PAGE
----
Ah. Thanks (and to others who said this too).
I 'could' hook up a few hoses (I bought a few of the gray Costco 3/4"
"industrial" 100-foot hoses a couple of years ago.
They're actually crummy hoses (they kink too much compared to rubber),
but they're long. I'd only need four of them but in reality, I was
looking for a more portable solution once I'm down there, in the ravine,
surrounded by the poison oak.
I'd consult the manual I had it.
I can, of course, google for it (or something similar), and, I can ask
Cosco - I think that's where I bought it - for the company name, but, I
didn't try all that hard simply because I 'suspected' I need to drag four
hundred feet of garden hose - which - isn't really all that useful.
Plus, I won't be spraying a huge swath, 20 feet to 50 feet deep without
the leaves berrys being on the vine, as I'd be wasting my time.
In addition, I DO plan on spraying what I cut as I learned from this
thread that I MUST spray within five minutes (before the sap reverses),
but, for that, since it was just cut, I should have access with the hand
So, there is no rush on figuring out HOW the sprayer works.
On a different note ... I put the camera strap in the bleach wash:
I was surprised. I had expected it to come out WHITE (I used a LOT of
pool chlorine - which is double strength of normal chlorine).
That strap came out better than new.
In addition, the camera is now fully swabbed down with the 1:1:1 mixture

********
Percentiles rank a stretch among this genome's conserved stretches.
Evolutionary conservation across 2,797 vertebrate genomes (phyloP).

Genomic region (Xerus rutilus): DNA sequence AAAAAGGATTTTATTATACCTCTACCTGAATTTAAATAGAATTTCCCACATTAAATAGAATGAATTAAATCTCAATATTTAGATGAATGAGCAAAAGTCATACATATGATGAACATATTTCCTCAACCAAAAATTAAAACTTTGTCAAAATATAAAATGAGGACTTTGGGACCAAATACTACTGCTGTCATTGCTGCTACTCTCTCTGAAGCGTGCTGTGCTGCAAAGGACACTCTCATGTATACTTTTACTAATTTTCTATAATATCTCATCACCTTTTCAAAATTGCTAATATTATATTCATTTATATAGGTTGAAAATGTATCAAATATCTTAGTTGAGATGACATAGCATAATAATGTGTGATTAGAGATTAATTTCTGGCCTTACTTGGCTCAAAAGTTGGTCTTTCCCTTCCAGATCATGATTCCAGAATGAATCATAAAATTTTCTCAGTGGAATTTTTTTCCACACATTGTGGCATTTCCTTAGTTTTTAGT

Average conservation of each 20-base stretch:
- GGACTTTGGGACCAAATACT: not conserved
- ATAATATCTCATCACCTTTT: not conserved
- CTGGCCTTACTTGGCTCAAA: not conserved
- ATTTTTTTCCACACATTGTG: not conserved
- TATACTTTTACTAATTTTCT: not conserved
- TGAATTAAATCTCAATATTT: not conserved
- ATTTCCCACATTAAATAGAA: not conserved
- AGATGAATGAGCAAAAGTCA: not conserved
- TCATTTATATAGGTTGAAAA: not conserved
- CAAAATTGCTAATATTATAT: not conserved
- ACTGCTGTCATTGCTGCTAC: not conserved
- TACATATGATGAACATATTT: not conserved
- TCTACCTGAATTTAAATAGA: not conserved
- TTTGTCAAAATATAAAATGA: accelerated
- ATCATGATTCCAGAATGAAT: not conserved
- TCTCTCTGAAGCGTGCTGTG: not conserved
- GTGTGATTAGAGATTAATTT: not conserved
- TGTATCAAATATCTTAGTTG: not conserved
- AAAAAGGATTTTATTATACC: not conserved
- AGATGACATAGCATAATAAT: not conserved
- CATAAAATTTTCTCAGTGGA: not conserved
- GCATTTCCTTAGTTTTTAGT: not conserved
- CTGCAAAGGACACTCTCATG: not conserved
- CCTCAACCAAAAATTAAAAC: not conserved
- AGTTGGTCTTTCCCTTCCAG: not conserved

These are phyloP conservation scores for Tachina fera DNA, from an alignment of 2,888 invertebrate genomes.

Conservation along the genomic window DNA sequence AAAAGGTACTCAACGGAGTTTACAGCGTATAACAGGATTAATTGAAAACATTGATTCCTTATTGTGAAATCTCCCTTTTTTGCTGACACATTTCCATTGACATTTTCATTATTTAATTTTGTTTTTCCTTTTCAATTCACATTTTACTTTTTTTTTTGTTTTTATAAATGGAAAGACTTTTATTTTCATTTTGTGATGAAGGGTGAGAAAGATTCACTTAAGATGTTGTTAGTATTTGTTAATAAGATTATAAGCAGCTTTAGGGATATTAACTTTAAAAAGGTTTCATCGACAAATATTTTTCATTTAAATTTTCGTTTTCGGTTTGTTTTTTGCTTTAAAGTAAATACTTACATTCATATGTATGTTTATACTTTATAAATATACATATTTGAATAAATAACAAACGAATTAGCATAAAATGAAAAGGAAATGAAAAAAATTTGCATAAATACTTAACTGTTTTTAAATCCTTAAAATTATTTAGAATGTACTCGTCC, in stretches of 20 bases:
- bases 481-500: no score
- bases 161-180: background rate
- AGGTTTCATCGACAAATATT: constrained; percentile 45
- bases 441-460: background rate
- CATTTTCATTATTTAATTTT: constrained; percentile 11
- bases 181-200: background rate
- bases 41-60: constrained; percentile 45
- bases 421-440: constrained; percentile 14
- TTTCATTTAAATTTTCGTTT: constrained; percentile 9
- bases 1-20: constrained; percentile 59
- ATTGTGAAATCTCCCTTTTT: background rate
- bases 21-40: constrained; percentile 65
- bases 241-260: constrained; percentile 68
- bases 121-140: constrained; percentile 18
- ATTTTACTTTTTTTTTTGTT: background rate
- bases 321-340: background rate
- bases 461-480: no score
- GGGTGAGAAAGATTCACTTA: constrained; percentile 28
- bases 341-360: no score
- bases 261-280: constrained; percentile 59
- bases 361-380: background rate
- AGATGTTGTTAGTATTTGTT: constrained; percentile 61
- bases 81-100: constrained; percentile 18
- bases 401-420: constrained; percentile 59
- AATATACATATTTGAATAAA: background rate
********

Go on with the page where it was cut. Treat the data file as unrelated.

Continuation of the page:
of oxidizer + wetting agent + surfactant ... so let's hope the wife &
kids don't come down with the itchies in the next week!
If I had a sprayer that went 20 feet, that would go a long way toward
killing (at least half) the Pacific Poison Oak I want dead.
I tried getting my Honda pressure washer to spray from a 5 gallon jug,
but I haven't figured out the controls to do so.
The best time to spray, I'm told, is when the fruits are out.
i have a weed sprayer container that sucks via an venturi, that attaches
to a regular hose that will easily shoot 20' in a stream, or can be
adjusted to spray in a fan. it only cost a few dollars at the borg.
On Fri, 11 Jan 2013 11:25:40 -0700, chaniarts wrote:
Thanks for the picture of that weed sprayer.
It appears to use a garden hose as part of the apparatus?
I mentioned somewhere in this thread that this infestation of poison oak
starts something like 400 or 500 feet from the house (I haven't meaured
it but it's easily a football field away), and goes for a few hundred
feet further in the downhill direction.
It's not impossible to handle 500 feet of garden hose (I probably have
just about that much already) ... it's not the easiest approach.
Personally I'm looking for a more portable solution for the mountain
folks like me who have hilly acreage.
God, what a nightmare. I get an allergic reaction to poison ivy just
looking at it. Even looking at your pictures gives me itchy blisters.
Those things look malevolent, like they're aware of and looking to
catch and kill human beings.
Funny you should say that, because I treat it like a battleground! :)
I dress up in my protective gear, and I fuel and oil my weapon, and then
I survey my enemy, looking for the weak spots in his fortress.
As I attack, he reaches out at any bare skin with chemical warfare (1 cup
of urushiol can poison everyone on the entire planet!) and I coil back in
fear when it slaps me in the face.
But, while slashing away at the outliers, soon I spy the leadership, a
thick set of vines, each the thickness of a baseball bat, and I aim at
them as Alexander did Darias, to fight my way past the wounded weeping